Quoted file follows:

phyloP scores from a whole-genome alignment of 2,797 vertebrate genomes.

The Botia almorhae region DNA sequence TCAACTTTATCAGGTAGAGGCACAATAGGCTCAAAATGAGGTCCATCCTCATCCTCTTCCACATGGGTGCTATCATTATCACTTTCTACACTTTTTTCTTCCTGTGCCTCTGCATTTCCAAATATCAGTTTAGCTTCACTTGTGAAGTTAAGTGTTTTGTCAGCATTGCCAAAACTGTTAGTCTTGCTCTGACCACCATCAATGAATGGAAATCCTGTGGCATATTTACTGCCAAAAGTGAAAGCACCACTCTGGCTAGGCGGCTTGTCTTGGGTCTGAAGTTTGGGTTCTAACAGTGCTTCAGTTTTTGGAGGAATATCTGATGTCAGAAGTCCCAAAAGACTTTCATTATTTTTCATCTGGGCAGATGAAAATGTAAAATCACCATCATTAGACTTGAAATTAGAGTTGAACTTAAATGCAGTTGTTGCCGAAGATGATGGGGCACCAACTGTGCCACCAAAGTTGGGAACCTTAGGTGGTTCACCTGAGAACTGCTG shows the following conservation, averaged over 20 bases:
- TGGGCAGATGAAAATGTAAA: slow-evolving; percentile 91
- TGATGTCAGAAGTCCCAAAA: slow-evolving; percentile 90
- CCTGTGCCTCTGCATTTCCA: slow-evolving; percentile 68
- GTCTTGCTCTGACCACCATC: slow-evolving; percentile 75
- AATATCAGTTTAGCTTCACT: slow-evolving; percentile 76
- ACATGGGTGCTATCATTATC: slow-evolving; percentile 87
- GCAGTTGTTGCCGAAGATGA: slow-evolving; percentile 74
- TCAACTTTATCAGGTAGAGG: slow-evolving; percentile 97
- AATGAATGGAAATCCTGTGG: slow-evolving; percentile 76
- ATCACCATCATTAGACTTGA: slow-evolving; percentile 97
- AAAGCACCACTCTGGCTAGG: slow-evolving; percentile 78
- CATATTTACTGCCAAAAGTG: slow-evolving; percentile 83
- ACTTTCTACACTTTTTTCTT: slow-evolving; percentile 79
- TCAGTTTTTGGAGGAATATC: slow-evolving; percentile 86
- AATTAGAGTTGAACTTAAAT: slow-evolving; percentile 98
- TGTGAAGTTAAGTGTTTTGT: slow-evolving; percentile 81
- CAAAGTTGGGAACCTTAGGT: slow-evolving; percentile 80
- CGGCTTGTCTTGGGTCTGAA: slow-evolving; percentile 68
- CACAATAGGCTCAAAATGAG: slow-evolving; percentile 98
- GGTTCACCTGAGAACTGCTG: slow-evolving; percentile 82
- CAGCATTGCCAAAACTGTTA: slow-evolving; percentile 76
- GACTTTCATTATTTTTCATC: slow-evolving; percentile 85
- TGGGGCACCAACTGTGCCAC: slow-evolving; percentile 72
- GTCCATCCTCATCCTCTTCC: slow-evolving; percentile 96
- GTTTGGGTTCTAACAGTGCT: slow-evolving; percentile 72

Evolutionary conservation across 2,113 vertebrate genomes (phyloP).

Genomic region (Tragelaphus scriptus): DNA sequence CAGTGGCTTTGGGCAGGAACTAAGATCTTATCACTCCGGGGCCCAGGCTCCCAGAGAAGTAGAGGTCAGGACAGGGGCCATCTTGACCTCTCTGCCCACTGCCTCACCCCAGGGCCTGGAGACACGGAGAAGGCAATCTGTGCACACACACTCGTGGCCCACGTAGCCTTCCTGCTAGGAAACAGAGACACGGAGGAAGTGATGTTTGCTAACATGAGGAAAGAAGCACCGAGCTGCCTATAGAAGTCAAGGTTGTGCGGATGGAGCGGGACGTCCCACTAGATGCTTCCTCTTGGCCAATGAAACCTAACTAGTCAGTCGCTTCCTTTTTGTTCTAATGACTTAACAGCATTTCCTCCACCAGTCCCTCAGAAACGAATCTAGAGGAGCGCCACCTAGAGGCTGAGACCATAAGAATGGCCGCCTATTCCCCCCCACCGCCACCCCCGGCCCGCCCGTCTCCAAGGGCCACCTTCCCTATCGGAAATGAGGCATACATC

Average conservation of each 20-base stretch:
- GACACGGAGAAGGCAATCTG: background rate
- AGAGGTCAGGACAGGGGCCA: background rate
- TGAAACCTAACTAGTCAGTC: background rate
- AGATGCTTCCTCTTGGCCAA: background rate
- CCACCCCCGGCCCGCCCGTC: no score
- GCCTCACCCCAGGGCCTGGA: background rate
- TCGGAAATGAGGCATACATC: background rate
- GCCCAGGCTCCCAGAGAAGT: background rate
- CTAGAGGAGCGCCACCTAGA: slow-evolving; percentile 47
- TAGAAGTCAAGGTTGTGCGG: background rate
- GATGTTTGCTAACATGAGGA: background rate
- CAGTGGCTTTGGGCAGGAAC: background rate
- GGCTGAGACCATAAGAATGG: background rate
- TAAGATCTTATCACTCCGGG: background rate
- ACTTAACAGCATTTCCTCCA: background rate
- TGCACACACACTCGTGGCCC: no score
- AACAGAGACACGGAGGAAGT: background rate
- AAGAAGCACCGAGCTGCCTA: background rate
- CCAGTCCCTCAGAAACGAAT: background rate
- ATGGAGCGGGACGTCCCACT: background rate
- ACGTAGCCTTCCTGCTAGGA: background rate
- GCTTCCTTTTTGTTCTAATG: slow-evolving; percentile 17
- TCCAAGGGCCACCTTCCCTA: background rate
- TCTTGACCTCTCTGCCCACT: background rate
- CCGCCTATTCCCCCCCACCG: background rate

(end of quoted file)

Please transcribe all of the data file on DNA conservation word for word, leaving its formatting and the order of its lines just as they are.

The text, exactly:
phyloP scores from a whole-genome alignment of 2,797 vertebrate genomes.

The Botia almorhae region DNA sequence TCAACTTTATCAGGTAGAGGCACAATAGGCTCAAAATGAGGTCCATCCTCATCCTCTTCCACATGGGTGCTATCATTATCACTTTCTACACTTTTTTCTTCCTGTGCCTCTGCATTTCCAAATATCAGTTTAGCTTCACTTGTGAAGTTAAGTGTTTTGTCAGCATTGCCAAAACTGTTAGTCTTGCTCTGACCACCATCAATGAATGGAAATCCTGTGGCATATTTACTGCCAAAAGTGAAAGCACCACTCTGGCTAGGCGGCTTGTCTTGGGTCTGAAGTTTGGGTTCTAACAGTGCTTCAGTTTTTGGAGGAATATCTGATGTCAGAAGTCCCAAAAGACTTTCATTATTTTTCATCTGGGCAGATGAAAATGTAAAATCACCATCATTAGACTTGAAATTAGAGTTGAACTTAAATGCAGTTGTTGCCGAAGATGATGGGGCACCAACTGTGCCACCAAAGTTGGGAACCTTAGGTGGTTCACCTGAGAACTGCTG shows the following conservation, averaged over 20 bases:
- TGGGCAGATGAAAATGTAAA: slow-evolving; percentile 91
- TGATGTCAGAAGTCCCAAAA: slow-evolving; percentile 90
- CCTGTGCCTCTGCATTTCCA: slow-evolving; percentile 68
- GTCTTGCTCTGACCACCATC: slow-evolving; percentile 75
- AATATCAGTTTAGCTTCACT: slow-evolving; percentile 76
- ACATGGGTGCTATCATTATC: slow-evolving; percentile 87
- GCAGTTGTTGCCGAAGATGA: slow-evolving; percentile 74
- TCAACTTTATCAGGTAGAGG: slow-evolving; percentile 97
- AATGAATGGAAATCCTGTGG: slow-evolving; percentile 76
- ATCACCATCATTAGACTTGA: slow-evolving; percentile 97
- AAAGCACCACTCTGGCTAGG: slow-evolving; percentile 78
- CATATTTACTGCCAAAAGTG: slow-evolving; percentile 83
- ACTTTCTACACTTTTTTCTT: slow-evolving; percentile 79
- TCAGTTTTTGGAGGAATATC: slow-evolving; percentile 86
- AATTAGAGTTGAACTTAAAT: slow-evolving; percentile 98
- TGTGAAGTTAAGTGTTTTGT: slow-evolving; percentile 81
- CAAAGTTGGGAACCTTAGGT: slow-evolving; percentile 80
- CGGCTTGTCTTGGGTCTGAA: slow-evolving; percentile 68
- CACAATAGGCTCAAAATGAG: slow-evolving; percentile 98
- GGTTCACCTGAGAACTGCTG: slow-evolving; percentile 82
- CAGCATTGCCAAAACTGTTA: slow-evolving; percentile 76
- GACTTTCATTATTTTTCATC: slow-evolving; percentile 85
- TGGGGCACCAACTGTGCCAC: slow-evolving; percentile 72
- GTCCATCCTCATCCTCTTCC: slow-evolving; percentile 96
- GTTTGGGTTCTAACAGTGCT: slow-evolving; percentile 72

Evolutionary conservation across 2,113 vertebrate genomes (phyloP).

Genomic region (Tragelaphus scriptus): DNA sequence CAGTGGCTTTGGGCAGGAACTAAGATCTTATCACTCCGGGGCCCAGGCTCCCAGAGAAGTAGAGGTCAGGACAGGGGCCATCTTGACCTCTCTGCCCACTGCCTCACCCCAGGGCCTGGAGACACGGAGAAGGCAATCTGTGCACACACACTCGTGGCCCACGTAGCCTTCCTGCTAGGAAACAGAGACACGGAGGAAGTGATGTTTGCTAACATGAGGAAAGAAGCACCGAGCTGCCTATAGAAGTCAAGGTTGTGCGGATGGAGCGGGACGTCCCACTAGATGCTTCCTCTTGGCCAATGAAACCTAACTAGTCAGTCGCTTCCTTTTTGTTCTAATGACTTAACAGCATTTCCTCCACCAGTCCCTCAGAAACGAATCTAGAGGAGCGCCACCTAGAGGCTGAGACCATAAGAATGGCCGCCTATTCCCCCCCACCGCCACCCCCGGCCCGCCCGTCTCCAAGGGCCACCTTCCCTATCGGAAATGAGGCATACATC

Average conservation of each 20-base stretch:
- GACACGGAGAAGGCAATCTG: background rate
- AGAGGTCAGGACAGGGGCCA: background rate
- TGAAACCTAACTAGTCAGTC: background rate
- AGATGCTTCCTCTTGGCCAA: background rate
- CCACCCCCGGCCCGCCCGTC: no score
- GCCTCACCCCAGGGCCTGGA: background rate
- TCGGAAATGAGGCATACATC: background rate
- GCCCAGGCTCCCAGAGAAGT: background rate
- CTAGAGGAGCGCCACCTAGA: slow-evolving; percentile 47
- TAGAAGTCAAGGTTGTGCGG: background rate
- GATGTTTGCTAACATGAGGA: background rate
- CAGTGGCTTTGGGCAGGAAC: background rate
- GGCTGAGACCATAAGAATGG: background rate
- TAAGATCTTATCACTCCGGG: background rate
- ACTTAACAGCATTTCCTCCA: background rate
- TGCACACACACTCGTGGCCC: no score
- AACAGAGACACGGAGGAAGT: background rate
- AAGAAGCACCGAGCTGCCTA: background rate
- CCAGTCCCTCAGAAACGAAT: background rate
- ATGGAGCGGGACGTCCCACT: background rate
- ACGTAGCCTTCCTGCTAGGA: background rate
- GCTTCCTTTTTGTTCTAATG: slow-evolving; percentile 17
- TCCAAGGGCCACCTTCCCTA: background rate
- TCTTGACCTCTCTGCCCACT: background rate
- CCGCCTATTCCCCCCCACCG: background rate